Tuesday October 22, 2019

Vitamin B in Pregnancy Prevents Brain Ailments in Baby

However, these effects were prevented if the mother had higher choline levels, the findings showed

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When mothers had a cold or flu during the first 16 weeks of pregnancy, the newborns'  ability to cease or delay the effect on the brain decreased by 27 per cent. Pixabay

Besides flu vaccines, maternal intake of a vitamin B nutrient can prevent babies from brain disorders caused by cold or flu in pregnancy, say researchers.

The study showed that higher levels of choline prevented brain problems and mental illness, like attention deficit disorder and schizophrenia, in babies even when the mother had cold or flu during pregnancy.

“Cold and flu are often unavoidable, even if the mother has had a flu shot. But cold and flu during pregnancy double the risk of future mental illnesses. More and more information show choline helps the baby’s brain develop properly,” said Robert Freedman, Professor at the University of Colorado in the US.

“We found higher levels of choline prevent foetal brain problems from developing, even when the mother is infected. Choline supplements in pregnancy can have a lifelong benefit for the infant,” Freedman said.

For the study, published in the Journal of Paediatrics, the team assessed prenatal maternal infection, C-Reactive Protein (CRP) — a marker of maternal inflammation — and the mothers’ choline levels.

Brain development before birth was assessed by measuring the baby’s brain waves soon after birth.

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The study showed that higher levels of choline prevented brain problems and mental illness, like attention deficit disorder and schizophrenia, in babies even when the mother had cold or flu during pregnancy. Pixabay

When mothers had a cold or flu during the first 16 weeks of pregnancy, the newborns’

ability to cease or delay the effect on the brain decreased by 27 per cent.

Maternal flu also decreased children’s ability to pay attention and play.

Also Read- Know When Older Adults Feel Younger Than Their Age

However, these effects were prevented if the mother had higher choline levels, the findings showed.

While the body creates some choline on its own and it is also naturally present in certain foods, including liver, red meat and eggs, pregnant women are recommended 450 mg of choline a day to improve babies’ brain development. (IANS)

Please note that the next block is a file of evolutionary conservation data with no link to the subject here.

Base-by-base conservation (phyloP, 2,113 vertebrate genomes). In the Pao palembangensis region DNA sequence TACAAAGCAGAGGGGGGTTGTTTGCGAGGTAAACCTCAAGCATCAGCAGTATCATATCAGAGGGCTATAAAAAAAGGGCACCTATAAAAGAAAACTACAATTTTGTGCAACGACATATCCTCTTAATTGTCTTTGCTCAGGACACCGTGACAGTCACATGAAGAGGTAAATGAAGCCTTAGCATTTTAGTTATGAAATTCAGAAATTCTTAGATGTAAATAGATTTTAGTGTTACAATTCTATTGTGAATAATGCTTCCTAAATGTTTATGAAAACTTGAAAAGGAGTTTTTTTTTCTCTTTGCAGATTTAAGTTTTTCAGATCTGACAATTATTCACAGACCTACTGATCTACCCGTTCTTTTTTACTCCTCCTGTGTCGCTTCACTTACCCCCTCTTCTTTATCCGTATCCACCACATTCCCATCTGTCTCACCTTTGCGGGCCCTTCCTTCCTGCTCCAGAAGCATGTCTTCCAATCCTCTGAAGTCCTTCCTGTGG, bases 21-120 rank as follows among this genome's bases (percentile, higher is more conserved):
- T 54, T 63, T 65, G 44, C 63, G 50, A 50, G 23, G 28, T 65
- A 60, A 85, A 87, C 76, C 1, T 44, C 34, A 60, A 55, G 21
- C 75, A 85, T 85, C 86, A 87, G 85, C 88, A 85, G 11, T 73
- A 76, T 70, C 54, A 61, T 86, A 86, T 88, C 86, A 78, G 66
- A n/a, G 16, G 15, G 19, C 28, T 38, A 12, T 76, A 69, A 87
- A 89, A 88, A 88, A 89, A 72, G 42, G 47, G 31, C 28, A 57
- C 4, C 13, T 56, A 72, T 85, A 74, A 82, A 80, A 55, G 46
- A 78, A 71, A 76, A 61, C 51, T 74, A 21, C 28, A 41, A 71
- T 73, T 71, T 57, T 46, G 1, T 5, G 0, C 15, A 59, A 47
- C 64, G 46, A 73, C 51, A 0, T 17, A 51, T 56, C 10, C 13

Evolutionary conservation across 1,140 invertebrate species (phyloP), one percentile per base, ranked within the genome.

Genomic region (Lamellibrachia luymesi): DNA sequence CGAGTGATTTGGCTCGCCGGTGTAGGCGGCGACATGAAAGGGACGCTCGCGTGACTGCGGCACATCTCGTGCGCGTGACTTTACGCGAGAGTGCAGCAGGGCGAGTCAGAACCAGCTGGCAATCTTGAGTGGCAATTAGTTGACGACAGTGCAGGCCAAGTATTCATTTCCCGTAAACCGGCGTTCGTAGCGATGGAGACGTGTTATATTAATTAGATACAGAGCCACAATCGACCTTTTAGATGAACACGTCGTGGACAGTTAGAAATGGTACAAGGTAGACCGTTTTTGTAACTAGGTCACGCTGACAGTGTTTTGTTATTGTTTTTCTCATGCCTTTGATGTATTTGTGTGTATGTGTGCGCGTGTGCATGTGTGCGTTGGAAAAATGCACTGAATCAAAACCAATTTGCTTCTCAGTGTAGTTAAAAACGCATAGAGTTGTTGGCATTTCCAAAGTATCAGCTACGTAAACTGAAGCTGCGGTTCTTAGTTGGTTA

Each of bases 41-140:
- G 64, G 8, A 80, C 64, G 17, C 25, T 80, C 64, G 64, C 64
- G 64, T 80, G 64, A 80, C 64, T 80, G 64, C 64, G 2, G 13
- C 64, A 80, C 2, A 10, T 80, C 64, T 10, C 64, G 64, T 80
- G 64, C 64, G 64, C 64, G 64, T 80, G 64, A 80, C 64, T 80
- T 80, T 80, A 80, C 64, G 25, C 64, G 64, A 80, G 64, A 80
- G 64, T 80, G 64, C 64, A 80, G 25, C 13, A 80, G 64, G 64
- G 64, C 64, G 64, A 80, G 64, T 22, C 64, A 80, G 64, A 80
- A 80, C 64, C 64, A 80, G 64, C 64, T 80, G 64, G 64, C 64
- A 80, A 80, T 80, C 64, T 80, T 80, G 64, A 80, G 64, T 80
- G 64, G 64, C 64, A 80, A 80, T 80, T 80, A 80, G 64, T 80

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Heavier Babies are More Prone to Childhood Allergies: Research

For the study, published in the Journal of Allergy and Clinical Immunology, the research team carried out a systematic review assessing past studies in humans

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For each kilogram increase in birth weight of Babies, there was a 44 per cent increase in the risk that a child had food allergies or a 17 per cent increase in the risk that they had eczema. Pixabay

Parents, take note. Researchers have found that heavier babies are more likely to suffer childhood food allergies or eczema.

For the study, published in the Journal of Allergy and Clinical Immunology, the research team carried out a systematic review assessing past studies in humans.

After screening more than 15,000 studies, they identified 42 that included data on more than two million allergy sufferers.

“We analysed the associations between birth weight, corrected for gestational age, and the incidence of allergic diseases in children and adults,” said Kathy Gatford from the University of Adelaide in Australia.

“For each kilogram increase in birth weight there was a 44 per cent increase in the risk that a child had food allergies or a 17 per cent increase in the risk that they had eczema,” Gatford said.

According to the researchers, they analysed studies that included over 2.1 million people affected by allergic dermatitis, commonly known as eczema, nearly 70,000 people affected by food allergies and over 100,000 people with allergic rhinitis or hay fever.

Most of the studies were in children from developed countries and most were European.

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Study Says that heavier Babies are more likely to suffer childhood food allergies or eczema. Pixabay

“Allergic diseases including eczema, hay fever, food allergies, anaphylaxis and asthma are estimated to affect 30-40 per cent of the world’s population,” Gatford said..

“It is increasingly clear that genetics alone do not explain risks of developing allergies, and that environmental exposures before and around birth can programme individuals to increased or decreased risk of allergies,” Gatford added.

ALSO READ: Cow Numbers in India Witnesses a Sharp Increase Since 2012

Most of the allergies in these studies were assessed in young children. (IANS)